Sunday, September 18, 2005

Son of a bitch

It seems like I just got over a cold not that long ago. Last night as I lay in bed trying to sleep the sniffles turned into a full fledged head cold. I must have fell asleep about 4 am. The pisser is I had to work at nine. That didn't happen. I felt bad bailing on a Saturday but at least there were two other people working. If it had been the shift where their was one other person I would have made it in about a half hour late and been worthless and miserable all day so I guess it's good it happened this weekend. Again tonight, I'm up. I tried to sleep a while ago. Didn't work.

Last night I went to see the Aristocrats with a friend. I loved it. No, not because it was foul but because it was a great look at the minds of comedians. In case you don't know the movie is a documentary about a joke that has been in circulation among comedians for a long time. It's a joke about a man who goes to a talent scout describing a vaudevile-style family act. The goal of the joke teller is to improvise an act that is as creatively foul as possible. The name of the act is the punchine of the joke and the name of the film.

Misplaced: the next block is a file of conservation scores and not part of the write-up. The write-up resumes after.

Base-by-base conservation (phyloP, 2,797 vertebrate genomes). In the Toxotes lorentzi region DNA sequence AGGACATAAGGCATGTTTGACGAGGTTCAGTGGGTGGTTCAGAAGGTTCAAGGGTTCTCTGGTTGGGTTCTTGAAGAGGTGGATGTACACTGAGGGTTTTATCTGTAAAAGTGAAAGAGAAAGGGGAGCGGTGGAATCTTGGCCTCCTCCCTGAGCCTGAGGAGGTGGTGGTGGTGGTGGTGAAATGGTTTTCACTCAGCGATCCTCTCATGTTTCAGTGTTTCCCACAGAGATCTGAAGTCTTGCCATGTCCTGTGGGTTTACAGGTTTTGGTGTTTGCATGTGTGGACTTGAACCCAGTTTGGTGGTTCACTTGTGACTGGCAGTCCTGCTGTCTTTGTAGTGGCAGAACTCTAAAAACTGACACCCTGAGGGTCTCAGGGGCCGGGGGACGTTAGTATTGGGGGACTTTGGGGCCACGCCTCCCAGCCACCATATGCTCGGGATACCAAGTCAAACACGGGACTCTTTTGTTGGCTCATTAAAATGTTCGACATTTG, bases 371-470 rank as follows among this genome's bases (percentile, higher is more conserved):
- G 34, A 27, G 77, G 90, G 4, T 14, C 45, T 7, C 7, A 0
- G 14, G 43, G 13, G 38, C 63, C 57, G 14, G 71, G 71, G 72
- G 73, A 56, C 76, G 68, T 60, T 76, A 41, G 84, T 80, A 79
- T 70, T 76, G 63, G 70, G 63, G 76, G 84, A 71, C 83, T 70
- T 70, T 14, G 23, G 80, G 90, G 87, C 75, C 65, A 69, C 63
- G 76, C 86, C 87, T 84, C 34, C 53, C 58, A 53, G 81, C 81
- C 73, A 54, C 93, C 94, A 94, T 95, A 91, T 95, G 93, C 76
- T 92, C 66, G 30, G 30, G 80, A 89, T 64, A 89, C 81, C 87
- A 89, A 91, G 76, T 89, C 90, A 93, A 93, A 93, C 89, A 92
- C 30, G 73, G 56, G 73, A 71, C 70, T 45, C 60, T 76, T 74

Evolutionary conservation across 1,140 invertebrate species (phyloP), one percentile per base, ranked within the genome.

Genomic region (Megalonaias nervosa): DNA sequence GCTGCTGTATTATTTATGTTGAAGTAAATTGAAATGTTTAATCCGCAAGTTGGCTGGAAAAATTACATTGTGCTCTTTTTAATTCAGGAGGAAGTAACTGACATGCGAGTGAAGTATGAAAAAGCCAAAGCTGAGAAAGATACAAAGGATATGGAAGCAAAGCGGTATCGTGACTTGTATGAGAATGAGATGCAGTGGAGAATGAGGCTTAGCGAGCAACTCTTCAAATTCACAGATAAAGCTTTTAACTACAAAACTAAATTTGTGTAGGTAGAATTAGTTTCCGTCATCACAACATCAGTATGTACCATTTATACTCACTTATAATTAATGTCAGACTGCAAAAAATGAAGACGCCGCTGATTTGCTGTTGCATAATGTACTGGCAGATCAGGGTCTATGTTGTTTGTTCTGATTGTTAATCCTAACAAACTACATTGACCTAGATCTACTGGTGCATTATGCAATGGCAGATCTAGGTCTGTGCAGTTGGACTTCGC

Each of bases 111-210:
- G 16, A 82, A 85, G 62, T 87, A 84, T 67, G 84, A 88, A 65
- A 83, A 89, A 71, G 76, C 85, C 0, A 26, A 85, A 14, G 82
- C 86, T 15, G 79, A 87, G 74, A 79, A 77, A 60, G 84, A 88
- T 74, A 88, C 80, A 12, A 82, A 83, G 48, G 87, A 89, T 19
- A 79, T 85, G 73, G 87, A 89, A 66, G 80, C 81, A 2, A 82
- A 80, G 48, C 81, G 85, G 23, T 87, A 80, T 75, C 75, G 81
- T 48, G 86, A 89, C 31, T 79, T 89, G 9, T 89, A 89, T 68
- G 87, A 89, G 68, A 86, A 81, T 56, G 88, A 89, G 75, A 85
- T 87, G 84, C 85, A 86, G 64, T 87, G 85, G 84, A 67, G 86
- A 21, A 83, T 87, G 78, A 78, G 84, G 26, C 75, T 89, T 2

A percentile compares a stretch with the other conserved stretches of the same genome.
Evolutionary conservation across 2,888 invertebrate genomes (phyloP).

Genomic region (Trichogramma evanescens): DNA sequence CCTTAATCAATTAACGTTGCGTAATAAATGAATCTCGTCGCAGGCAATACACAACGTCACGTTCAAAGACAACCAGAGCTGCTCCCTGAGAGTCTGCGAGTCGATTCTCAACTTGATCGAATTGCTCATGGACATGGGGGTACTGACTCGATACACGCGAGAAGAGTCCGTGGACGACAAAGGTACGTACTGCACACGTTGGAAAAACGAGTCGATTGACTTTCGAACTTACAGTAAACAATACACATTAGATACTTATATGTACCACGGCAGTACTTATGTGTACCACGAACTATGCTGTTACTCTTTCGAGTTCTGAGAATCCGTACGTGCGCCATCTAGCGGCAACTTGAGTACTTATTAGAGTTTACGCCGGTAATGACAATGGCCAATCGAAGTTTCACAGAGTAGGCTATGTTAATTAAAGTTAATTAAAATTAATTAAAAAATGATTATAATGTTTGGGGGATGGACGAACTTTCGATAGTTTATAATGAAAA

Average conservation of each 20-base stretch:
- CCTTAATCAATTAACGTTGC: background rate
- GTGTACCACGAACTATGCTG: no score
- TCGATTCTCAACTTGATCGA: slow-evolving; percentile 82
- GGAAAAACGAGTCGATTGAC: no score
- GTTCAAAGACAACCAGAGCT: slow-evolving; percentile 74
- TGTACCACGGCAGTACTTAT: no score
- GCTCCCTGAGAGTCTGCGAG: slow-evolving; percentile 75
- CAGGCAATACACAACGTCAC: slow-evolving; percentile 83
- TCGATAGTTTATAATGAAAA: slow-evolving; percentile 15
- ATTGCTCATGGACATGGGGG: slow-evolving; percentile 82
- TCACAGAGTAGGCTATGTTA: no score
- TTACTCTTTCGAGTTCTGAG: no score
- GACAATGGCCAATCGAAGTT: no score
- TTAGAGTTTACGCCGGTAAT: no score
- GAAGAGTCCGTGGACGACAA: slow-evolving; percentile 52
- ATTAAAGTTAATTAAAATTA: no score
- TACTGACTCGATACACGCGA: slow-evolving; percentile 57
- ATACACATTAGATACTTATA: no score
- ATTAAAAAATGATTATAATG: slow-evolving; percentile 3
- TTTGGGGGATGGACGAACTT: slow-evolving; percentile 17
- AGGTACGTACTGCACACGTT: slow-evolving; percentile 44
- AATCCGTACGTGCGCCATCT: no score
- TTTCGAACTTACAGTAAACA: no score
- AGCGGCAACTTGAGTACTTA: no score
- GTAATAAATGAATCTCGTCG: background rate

I guess it's pretty obvious that a joke like the Aristocrats that has a wide open middle with a mediocre punchline would allow each comedian to put a personal stamp on it. But to see this in action and to listen to people like George Carlin talk about the nature of making people laugh was a great experience. My favorite telling of the joke was by Tommy Smothers. He tells the joke to Dick Smothers who was unfamiliar with it yet played his straight man role to perfection. The interplay between those two is astounding.

One comedian mentioned hearing it first from Bill Hicks. I'd like to have heard Bill's version of that joke.

One observation: some versions of the joke were disgusting yet hilarious (Carlin, Gottgried, Stephen Wright). A couple were just plain disgusting with little humor. (Bob Saget). Carlin made me wince and laugh. Saget just made me wince.

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